The Modern Possibles Bag, by Steve in Missouri

In recent times, we’ve seen cities burn due to riots and violent protests, fights in stores over others wearing masks, increased crime in some of the major cities, all the while law enforcement across the country is vilified and constrained by their local leaders. Some cities have cut police budgets, which will reduce response times and necessary resources to solve crimes. Anymore, dialing ‘911’ may or may not bring help in time! Meanwhile, criminals continue unabated, secure in the knowledge that corrupt politicians will support them, and in many cases encourage their illicit activities.

More and more Americans have realized this and are becoming more self-reliant. Much like the original pioneers, the concept of being able to call for help is becoming a foreign concept. Having your necessary items ready at a moment’s notice is not new. The Mountain Men, the ‘Minutemen’ of the American colonies, all had a ‘possibles’ bag to carry along with their rifle. This would contain everything needed to fight with. The same thing is becoming a necessity today, and the smart individuals will have one with them.

The question then becomes, what to put in it? Remember this is not a bug out bag, which is what we have for when we’re not planning on coming back for a long period of time. Nor is it a dedicated rifle fighting bag that will have minimal extras outside of rifle magazines, a couple of pistol magazines, some medical gear, and that’s it. Your possible bag will have a variety of things that will allow us to get back home in a day or so, or hunker down in place for a little while.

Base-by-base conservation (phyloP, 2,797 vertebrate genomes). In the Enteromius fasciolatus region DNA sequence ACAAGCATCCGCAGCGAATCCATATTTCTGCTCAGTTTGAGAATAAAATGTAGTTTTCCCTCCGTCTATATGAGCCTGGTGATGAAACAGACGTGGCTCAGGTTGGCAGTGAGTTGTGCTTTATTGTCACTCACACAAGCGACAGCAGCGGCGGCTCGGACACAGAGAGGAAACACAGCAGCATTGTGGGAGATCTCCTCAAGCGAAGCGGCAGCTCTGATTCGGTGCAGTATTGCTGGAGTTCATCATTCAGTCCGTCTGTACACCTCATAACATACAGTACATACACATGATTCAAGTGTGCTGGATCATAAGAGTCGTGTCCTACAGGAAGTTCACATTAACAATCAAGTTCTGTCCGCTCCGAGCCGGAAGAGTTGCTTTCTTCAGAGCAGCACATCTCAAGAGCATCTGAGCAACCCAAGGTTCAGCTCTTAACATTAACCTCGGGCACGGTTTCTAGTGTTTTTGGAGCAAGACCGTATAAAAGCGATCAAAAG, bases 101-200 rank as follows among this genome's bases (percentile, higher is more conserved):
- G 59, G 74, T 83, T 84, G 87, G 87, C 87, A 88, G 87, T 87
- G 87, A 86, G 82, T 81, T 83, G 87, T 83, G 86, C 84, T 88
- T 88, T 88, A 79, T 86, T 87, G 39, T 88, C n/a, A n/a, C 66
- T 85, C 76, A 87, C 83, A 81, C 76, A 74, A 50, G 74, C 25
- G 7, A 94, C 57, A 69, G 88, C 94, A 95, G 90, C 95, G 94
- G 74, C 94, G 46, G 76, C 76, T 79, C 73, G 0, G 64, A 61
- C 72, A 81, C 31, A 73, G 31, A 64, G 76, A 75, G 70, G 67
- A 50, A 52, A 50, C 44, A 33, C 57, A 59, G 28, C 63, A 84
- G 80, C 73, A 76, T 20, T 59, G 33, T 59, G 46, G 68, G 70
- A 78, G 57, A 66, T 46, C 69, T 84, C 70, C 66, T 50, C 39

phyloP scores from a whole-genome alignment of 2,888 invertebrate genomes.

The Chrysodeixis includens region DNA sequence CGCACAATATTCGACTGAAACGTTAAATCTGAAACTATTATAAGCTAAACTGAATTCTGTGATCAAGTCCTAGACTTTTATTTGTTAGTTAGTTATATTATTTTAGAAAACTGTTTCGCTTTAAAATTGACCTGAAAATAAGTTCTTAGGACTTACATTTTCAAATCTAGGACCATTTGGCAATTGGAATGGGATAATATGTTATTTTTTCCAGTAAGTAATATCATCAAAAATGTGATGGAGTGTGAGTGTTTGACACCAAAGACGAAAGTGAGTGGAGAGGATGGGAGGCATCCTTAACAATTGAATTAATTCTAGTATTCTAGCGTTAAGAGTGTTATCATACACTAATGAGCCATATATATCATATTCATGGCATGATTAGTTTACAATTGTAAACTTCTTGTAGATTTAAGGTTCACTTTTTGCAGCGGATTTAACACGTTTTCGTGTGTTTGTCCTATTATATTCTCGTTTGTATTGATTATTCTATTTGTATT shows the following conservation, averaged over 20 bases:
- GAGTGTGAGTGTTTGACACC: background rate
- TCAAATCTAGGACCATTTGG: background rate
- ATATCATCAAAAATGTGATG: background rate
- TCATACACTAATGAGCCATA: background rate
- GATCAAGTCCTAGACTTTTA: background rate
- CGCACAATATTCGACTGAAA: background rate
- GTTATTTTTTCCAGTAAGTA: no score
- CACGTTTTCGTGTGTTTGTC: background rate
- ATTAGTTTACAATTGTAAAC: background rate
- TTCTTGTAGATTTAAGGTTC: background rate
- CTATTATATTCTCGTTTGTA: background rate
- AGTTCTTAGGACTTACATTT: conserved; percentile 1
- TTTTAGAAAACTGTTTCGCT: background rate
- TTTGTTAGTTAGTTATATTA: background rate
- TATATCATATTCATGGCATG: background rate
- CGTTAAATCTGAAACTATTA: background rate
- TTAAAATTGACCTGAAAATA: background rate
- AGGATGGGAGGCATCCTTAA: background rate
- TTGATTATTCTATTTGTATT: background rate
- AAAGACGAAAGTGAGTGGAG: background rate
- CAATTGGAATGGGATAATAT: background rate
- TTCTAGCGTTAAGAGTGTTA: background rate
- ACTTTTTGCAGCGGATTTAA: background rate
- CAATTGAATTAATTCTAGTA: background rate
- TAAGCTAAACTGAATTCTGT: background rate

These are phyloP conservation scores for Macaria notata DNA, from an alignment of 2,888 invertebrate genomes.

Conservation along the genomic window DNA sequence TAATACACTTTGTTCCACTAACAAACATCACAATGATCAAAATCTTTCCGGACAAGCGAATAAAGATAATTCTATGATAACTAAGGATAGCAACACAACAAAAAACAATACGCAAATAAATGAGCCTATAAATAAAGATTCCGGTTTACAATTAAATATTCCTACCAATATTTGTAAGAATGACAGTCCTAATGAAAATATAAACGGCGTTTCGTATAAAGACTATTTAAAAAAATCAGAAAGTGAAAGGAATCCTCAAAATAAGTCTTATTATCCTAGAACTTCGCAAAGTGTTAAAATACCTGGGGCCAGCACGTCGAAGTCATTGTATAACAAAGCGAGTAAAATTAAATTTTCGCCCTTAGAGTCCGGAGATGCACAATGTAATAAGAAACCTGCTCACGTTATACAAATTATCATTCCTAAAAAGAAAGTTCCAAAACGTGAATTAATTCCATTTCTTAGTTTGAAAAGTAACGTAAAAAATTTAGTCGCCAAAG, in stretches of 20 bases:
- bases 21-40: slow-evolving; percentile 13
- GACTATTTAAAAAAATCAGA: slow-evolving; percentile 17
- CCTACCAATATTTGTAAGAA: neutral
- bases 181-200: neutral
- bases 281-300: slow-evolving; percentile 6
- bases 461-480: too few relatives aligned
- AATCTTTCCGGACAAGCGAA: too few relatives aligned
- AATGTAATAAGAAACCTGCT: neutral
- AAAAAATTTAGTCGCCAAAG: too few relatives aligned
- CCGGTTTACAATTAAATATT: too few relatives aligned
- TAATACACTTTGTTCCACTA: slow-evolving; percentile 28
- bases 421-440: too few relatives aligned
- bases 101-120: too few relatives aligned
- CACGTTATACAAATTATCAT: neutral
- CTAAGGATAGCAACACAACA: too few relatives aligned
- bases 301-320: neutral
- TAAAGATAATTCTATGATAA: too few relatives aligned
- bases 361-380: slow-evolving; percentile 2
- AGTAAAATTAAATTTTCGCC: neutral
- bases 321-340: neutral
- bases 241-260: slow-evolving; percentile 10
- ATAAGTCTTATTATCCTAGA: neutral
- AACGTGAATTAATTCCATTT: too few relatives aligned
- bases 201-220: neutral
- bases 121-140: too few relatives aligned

We’re assuming that in this case you have your rifle with you. This could be an AR, an AK, an FAL, an M1 carbine, a PTR91, or whichever fighting rifle you choose. We’re also assuming you have your pistol with you, because if you have pants on, you should have your pistol on. I’ll tell you about my gear, and why I chose those items.

Rifle: this is a Wilson Combat SR Recon Tactical, with an Aimpoint CompM4 red dot sight, and a Surefire X300 600 lumen weaponlight. This was a gift from some dear friends, and is one of the best AR rifles I’ve had. The Aimpoint CompM4 was chosen because it uses common AA batteries, and has a battery life of 5 years. The Surefire light uses CR123 batteries, but isn’t used unless needed. Spare batteries for each are kept in the pistol grip.

Handgun: Glock 19 9mm semi auto. It’s pretty universal, magazines and parts are everywhere. Small enough to conceal all the time, large enough to be comfortable to shoot. It’s carried in a strongside Kydex hip holster from AAA Concealment, along with two magazines in a double magazine carrier from the same maker. The owner, Greg Yen, is a firearms instructor and successful competition shooter, and makes simple but solid gear.

My bag is called the Rifle Bug Out Bag from Hawkepak. I’ve used this off and on since 2007 when I was working out of the US Embassy in Baghdad, and in several classes since then. It has three adjustable rifle magazine pouches, three adjustable pistol magazine pouches, a large pocket for a water bottle or canteen, several inside pockets, an adjustable shoulder strap, waist strap and leg strap. The bag is packed with the following items: